In the Israeli media, the papers are predominately focused on the Gaza escalation and the rising violence inside Israel between Jewish and Arab gangs. In Yediot Ahronot, Nadav Eyal argues that “Prime Minister Netanyahu and the government have lost control over events in the last few days, and not in regard to with the Gaza Strip”. He warns that the violence inside Israel’s mixed cities is “fracturing our social compact”. He adds: “This flare-up is a thousand times more important and existential than another round of fighting with the benighted and dangerous fundamentalists who control Gaza. Netanyahu, [Public Security Minister] Ohana and the band of sycophants surrounding them failed to grasp what was truly going on. They thought that this was a military operation amid social Israeli disquiet. But it’s the other way around: this is [social] dissolution amid a military operation. If Israel is incapable of keeping its home front in decent shape during times of war, Netanyahu would do well were he to refrain from bragging about refusing cease-fire proposals. He should declare victory, accept the cease-fire and maybe then we’ll be able to begin to rebuild some of what has been destroyed of the shared life in this country.”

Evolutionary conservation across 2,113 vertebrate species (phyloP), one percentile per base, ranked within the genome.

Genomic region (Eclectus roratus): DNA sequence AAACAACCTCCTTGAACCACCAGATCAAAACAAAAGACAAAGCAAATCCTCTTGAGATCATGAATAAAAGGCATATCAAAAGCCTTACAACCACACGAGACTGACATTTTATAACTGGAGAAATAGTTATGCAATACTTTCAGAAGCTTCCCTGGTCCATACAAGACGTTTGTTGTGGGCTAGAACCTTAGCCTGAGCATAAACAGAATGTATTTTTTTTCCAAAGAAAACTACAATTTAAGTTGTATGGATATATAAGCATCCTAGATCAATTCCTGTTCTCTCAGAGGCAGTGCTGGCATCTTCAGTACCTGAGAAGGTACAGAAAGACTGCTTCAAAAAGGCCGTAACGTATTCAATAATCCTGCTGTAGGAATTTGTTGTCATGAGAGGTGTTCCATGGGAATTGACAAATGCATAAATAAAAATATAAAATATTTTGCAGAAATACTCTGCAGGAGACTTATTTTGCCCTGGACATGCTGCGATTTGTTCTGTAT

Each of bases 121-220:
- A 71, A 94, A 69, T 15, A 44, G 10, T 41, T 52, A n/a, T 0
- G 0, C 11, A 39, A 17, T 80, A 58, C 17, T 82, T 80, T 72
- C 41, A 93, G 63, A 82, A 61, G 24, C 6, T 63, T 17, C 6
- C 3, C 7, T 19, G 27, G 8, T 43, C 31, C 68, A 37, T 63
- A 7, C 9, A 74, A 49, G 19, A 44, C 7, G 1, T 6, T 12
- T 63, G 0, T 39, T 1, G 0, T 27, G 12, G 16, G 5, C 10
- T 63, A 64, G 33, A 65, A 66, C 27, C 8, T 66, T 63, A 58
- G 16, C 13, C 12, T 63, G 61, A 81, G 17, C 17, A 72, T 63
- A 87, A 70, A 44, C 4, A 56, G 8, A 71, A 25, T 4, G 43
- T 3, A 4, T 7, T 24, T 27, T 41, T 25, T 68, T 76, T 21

Also in Yediot Ahronot, Ben-Dror Yemini takes a similar line, arguing: “A new chapter was begun yesterday in Jewish-Arab relations… one of the worst days in the State of Israel’s history. We’ve seen clashes erupt between Jews and Arabs before. We’ve seen violent demonstrations before. Mass demonstrations were held in the early stages of the second Intifada in 2000. But for nearly two decades — even while the Intifada raged, and even during Operation Cast Lead and Operation Defensive Shield — we never saw such awful clashes between Jews and Arabs. Once upon a time we had rioting. The Arabs of Lod have pivoted to pogroming [the Hebrew words for riot and pogrom derive from the same root]. And Jewish hooligans, oh the disgrace, have also taken to committing pogroms.” Yemini also criticises the Arab leaders for their involvement in inciting violent riots. He says, “The Arab leadership, including the ‘well-known moderate’ Ayman Odeh, has spent the past several weeks inciting and fomenting violent riots. ‘The youngsters of Jerusalem have gone to battle,’ he wrote. ‘They are standing up to the occupiers… everywhere there is occupation there will also be resistance’. Regarding the pogrom in Lod, Odeh wrote: ‘There are unbridled extremists who are shooting at the members of our people.’”

In The Jerusalem Post, Seth Frantzman comments that the violence in Israel’s cities is driven by the “lack of police presence and sense of entitlement to use mob justice, often driven on by social media where people share images of attacks in other cities. For instance most of the recent attacks in Israel were likely caused by seeing attacks in other places, or wanting ‘revenge’. Each side has its ‘revenge’ narrative. One claims to be defending ‘Al-Aqsa’ and one is fighting after seeing a boy killed by Hamas rockets or hearing synagogues were attacked.”